Venus surface by Venera 13

The Russian Venera programme has sent several probes to Venus, including several landers. The missions were the first to land on another planet, but none lasted longer than two hours. However they did manage to send back several images of the planet surface, including this image taken by Venera 13. Credit: Roscosmos

[1] The Earth is pretty good at regulating its temperature. It does this through the interactions of volcanism, carbon dioxide and water. Volcanic activity is constantly catching and releasing carbon dioxide in the Earth’s crust. If the global temperature drops, water freezes, stopping it from absorbing carbon dioxide, which creates a green house effect, which heats the planet and melts the ice. Global temperatures get too high, the ice caps melt, the atmosphere becomes more humid and all that lovely liquid water sucks up the carbon dioxide and temperatures drop again. It should also be noted that while the planet is doing this, there are colossal civilisation ending, mass extinction educing storms and weather pattern shifts, which is why ‘global warming’ does not mean ‘a bit sunnier in the Summer’.

 

Did you know…

1994 Solar eclipse

The light of the corona is usually only visible on Earth during a total eclipse. It can be seen with specialist equipment though. Like a space telescope. Credit: Luc Viatour

The Sun’s corona, this aura of plasma that surrounds the main star, is many hundreds of times hotter than the photosphere, the surface that we see. While the temperature of the Sun’s surface is only 6,000K the corona can reach up to 1,000,000K.

All hail hypnothread. ALL HAIL.

Simulation of a cross section of a thread of solar material. All hail hypnothread. ALL HAIL.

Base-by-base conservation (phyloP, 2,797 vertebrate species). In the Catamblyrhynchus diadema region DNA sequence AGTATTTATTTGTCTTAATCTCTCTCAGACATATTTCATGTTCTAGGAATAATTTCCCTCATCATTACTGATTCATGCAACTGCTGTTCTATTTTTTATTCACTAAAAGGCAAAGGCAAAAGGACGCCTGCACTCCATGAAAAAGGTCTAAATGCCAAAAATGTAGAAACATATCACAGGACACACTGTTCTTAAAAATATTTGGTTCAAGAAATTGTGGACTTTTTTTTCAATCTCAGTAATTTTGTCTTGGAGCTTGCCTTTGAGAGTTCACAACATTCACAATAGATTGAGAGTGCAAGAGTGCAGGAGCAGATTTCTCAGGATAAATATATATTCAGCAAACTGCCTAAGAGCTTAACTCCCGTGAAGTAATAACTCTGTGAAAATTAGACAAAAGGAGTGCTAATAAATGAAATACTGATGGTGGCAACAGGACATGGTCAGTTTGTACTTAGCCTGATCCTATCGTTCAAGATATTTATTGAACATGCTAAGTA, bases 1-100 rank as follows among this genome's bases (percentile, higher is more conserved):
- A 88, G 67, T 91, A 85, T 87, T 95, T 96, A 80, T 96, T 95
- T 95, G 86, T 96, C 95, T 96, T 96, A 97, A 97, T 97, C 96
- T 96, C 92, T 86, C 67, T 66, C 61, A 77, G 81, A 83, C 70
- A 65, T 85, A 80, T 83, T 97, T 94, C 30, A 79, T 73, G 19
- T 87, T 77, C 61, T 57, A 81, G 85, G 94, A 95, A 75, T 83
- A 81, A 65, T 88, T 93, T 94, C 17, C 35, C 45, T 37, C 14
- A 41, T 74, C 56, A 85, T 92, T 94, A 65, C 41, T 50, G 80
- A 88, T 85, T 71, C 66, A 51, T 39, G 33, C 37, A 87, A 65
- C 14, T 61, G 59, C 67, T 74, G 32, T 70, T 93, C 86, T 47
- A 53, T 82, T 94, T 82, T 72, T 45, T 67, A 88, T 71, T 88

Credits: NAOJ/Patrick Antolin

No one is 100% sure why this is, though the current leading theory is that it’s probably magnets… or rather that magnetic waves generated by the motions of matter inside the star. These oscillate through the Sun and cause the plasma in the corona to move in a turbulent motion (queue mesmerising gif to left) and the friction heats up the corona.

The Harvard Computers

The birth of the photographic plate was one of the most revolutionary moments in the history of astronomy. Before, an astronomer would have to spend long hours in the middle of the night, sitting in the cold at an often precariously placed eyepiece. Taking observations often took many hours and careful notation in less than ideal conditions.

The invention of the photograph had two different ramifications for astronomy. Firstly you could leave the plate there for hours, exposed to all the light of the night sky for as long as you could keep it steady. The human eye refreshes every 10 to 12 times a second, and so we can only see the light that falls on the eye in this time. With a plate you can leave it for 30 seconds, 5 minutes or all night if you can track what you’re looking at across the sky, gathering all the light falling on it in this time. This increase in light collection means that you can observe objects that are much dimmer than what can be seen with the human eye.

Secondly, once you have your photo taken and developed you can then take it away and look at it in the comfort of your office or study, in the middle of the day while sitting by the fire, which was much more cosy.

Williamina Fleming

Williamina Fleming

However there was a problem. The young male astronomers, usually PhD students and the like, didn’t think that sitting inside all day looking at photos was real astronomy. At Harvard College Observatory the men working under director Edward Charles Pickering moaned so much and did such a bad job that in 1881 he fired the lot of them, allegedly claiming that ‘his maid could do a better job’. True to his words, Prof. Pickering hired his maid, Williamina Fleming.